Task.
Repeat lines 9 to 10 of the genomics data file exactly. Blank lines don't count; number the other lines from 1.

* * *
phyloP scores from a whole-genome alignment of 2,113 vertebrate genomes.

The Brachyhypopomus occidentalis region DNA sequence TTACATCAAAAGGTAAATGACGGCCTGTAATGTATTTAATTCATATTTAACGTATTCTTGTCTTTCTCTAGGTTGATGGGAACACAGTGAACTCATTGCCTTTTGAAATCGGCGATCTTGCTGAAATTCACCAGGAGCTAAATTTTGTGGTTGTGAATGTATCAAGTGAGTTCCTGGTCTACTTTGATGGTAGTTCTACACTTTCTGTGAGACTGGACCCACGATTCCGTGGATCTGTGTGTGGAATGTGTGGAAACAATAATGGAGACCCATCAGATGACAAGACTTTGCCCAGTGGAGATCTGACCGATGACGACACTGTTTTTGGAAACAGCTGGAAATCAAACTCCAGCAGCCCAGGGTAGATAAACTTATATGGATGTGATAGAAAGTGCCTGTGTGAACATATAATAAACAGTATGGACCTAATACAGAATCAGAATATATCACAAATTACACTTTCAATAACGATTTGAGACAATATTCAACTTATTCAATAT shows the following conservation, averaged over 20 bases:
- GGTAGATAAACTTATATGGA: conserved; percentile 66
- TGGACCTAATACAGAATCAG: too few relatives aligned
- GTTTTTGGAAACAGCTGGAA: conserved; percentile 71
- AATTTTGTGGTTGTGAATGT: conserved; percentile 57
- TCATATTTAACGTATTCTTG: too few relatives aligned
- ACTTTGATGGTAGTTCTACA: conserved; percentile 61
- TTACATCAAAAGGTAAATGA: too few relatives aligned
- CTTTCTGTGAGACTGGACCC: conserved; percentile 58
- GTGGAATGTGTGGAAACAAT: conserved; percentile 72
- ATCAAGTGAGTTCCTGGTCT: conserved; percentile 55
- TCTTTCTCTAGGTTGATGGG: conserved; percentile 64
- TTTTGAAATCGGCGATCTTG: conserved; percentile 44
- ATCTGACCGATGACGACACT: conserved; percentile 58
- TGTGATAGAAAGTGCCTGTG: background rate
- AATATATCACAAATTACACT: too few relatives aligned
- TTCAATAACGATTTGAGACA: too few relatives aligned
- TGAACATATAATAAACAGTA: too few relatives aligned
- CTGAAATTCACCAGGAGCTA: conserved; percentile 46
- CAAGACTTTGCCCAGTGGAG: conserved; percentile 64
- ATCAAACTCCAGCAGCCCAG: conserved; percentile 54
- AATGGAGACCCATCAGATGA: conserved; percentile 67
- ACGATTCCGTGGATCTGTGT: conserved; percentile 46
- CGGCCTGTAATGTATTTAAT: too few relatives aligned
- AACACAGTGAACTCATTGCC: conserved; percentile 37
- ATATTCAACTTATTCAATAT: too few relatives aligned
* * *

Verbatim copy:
- TTACATCAAAAGGTAAATGA: too few relatives aligned
- CTTTCTGTGAGACTGGACCC: conserved; percentile 58